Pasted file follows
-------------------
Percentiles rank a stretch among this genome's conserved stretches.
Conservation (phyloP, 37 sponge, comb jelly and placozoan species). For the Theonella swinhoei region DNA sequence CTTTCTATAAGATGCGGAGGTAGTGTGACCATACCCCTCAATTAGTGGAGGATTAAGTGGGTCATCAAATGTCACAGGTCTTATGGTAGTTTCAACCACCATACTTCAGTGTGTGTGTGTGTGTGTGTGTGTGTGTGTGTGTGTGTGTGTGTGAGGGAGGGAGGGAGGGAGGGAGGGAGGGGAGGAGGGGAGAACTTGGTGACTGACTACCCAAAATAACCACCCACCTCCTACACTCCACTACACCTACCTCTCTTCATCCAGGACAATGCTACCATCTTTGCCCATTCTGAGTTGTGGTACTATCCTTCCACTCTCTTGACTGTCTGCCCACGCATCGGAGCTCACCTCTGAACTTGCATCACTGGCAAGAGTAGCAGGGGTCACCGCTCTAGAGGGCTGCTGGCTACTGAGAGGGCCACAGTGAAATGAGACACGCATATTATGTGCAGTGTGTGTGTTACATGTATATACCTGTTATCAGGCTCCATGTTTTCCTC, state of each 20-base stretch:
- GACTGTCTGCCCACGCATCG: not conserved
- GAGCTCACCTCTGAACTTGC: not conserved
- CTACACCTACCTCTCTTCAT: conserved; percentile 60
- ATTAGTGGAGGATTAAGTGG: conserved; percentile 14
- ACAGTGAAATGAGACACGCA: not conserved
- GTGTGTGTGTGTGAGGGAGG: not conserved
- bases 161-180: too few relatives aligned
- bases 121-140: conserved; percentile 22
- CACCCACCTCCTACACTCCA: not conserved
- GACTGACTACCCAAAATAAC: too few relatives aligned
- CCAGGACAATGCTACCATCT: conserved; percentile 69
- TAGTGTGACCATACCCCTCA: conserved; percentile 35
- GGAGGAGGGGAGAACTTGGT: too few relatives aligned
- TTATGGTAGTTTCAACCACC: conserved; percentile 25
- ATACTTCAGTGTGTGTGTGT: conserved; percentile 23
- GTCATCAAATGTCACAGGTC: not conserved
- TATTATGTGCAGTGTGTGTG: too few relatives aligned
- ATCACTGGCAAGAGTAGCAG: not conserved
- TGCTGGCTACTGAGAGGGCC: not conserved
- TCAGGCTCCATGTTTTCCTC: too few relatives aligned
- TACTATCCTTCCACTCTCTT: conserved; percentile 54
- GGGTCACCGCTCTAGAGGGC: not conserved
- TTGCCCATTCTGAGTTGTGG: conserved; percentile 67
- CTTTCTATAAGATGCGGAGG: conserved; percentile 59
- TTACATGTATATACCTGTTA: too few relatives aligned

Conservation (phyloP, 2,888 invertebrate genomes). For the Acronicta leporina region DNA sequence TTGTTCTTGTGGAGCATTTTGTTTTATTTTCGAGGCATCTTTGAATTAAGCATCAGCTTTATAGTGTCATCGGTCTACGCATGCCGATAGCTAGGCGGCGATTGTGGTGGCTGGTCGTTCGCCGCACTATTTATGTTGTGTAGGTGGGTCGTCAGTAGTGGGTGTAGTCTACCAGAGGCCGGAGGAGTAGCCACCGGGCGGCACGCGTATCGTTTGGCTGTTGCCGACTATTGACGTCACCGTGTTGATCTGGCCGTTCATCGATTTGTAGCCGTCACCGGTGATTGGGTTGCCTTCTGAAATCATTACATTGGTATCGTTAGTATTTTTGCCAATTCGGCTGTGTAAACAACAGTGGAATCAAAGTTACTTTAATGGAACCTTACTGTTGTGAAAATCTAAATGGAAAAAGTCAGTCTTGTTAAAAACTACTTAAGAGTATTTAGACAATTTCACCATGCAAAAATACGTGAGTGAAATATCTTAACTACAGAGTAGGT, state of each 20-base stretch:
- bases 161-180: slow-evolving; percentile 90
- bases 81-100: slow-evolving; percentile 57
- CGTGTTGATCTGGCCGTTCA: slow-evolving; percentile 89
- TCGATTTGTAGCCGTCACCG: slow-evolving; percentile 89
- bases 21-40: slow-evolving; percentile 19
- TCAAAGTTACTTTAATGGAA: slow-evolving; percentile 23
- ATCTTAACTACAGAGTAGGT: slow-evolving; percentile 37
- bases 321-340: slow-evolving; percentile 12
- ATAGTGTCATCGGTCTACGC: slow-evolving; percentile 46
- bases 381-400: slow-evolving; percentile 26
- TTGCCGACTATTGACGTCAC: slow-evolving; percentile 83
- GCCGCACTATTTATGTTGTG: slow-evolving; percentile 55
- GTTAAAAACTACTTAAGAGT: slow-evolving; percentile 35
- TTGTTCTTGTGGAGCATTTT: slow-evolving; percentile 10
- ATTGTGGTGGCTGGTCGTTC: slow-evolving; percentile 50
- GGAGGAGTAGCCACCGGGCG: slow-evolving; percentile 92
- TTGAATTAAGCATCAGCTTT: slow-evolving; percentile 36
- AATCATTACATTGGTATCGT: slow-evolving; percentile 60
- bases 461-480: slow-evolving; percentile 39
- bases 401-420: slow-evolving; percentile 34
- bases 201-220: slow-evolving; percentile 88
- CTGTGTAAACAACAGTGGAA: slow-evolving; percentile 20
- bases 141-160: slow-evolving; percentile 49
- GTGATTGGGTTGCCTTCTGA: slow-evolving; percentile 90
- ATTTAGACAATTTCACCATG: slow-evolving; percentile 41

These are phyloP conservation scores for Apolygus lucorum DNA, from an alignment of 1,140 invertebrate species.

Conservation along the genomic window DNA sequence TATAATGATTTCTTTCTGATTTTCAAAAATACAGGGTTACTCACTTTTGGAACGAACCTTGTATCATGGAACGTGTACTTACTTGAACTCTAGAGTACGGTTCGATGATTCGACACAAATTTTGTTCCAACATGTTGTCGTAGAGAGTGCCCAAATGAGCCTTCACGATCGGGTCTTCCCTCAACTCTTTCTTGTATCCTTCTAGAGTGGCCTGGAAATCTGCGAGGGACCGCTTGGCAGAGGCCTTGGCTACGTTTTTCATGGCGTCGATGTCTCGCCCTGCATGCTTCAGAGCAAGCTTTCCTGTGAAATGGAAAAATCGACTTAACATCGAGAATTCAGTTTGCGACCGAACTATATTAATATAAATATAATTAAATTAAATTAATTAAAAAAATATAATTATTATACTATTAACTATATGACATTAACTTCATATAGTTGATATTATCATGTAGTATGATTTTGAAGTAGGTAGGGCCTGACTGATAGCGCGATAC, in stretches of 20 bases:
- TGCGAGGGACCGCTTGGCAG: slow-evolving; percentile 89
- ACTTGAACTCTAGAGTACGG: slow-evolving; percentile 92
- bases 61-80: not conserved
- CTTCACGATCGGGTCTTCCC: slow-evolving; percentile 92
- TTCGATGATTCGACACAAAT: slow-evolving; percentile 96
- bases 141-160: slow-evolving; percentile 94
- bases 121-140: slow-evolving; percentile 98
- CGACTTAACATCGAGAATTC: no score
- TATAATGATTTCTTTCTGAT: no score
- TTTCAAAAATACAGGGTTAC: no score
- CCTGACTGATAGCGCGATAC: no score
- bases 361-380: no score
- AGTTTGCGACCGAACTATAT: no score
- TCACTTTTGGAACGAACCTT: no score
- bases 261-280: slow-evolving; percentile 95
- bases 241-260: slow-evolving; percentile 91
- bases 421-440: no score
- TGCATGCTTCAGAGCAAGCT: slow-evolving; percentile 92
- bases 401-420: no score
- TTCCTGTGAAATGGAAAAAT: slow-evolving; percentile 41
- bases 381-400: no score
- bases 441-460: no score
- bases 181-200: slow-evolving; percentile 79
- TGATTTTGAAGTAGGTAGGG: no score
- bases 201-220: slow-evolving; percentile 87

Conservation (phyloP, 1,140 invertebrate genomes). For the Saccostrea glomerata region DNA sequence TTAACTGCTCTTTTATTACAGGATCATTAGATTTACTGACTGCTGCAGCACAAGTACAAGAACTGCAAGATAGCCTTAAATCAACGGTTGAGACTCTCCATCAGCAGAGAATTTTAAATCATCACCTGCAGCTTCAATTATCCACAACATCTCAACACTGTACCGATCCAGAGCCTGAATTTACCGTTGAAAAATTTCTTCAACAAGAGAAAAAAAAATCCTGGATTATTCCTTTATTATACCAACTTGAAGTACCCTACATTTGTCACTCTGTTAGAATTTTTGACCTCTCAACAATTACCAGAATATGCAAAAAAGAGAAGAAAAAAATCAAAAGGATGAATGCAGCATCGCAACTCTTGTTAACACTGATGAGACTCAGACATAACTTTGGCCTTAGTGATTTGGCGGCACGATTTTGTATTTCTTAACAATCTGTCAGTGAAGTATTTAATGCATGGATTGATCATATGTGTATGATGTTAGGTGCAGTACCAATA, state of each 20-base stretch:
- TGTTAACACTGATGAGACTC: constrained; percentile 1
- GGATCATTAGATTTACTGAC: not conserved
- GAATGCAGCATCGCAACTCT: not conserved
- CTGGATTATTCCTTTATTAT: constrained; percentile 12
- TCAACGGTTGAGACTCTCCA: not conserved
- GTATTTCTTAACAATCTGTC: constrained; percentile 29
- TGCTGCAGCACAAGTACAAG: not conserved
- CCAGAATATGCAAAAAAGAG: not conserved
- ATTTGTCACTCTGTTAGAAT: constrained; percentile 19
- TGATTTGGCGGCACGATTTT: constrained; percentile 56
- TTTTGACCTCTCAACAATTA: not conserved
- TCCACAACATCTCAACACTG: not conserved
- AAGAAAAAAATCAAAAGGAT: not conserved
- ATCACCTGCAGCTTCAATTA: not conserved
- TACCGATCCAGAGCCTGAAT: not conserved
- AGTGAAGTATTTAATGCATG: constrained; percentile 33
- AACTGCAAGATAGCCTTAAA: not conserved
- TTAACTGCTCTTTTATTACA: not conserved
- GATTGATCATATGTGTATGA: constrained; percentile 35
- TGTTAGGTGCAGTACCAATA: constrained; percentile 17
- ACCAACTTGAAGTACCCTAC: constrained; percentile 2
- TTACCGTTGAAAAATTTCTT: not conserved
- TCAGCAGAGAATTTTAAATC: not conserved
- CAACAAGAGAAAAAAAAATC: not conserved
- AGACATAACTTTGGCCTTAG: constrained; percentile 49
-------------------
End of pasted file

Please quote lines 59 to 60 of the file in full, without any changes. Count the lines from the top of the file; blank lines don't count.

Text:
- CTTCACGATCGGGTCTTCCC: slow-evolving; percentile 92
- TTCGATGATTCGACACAAAT: slow-evolving; percentile 96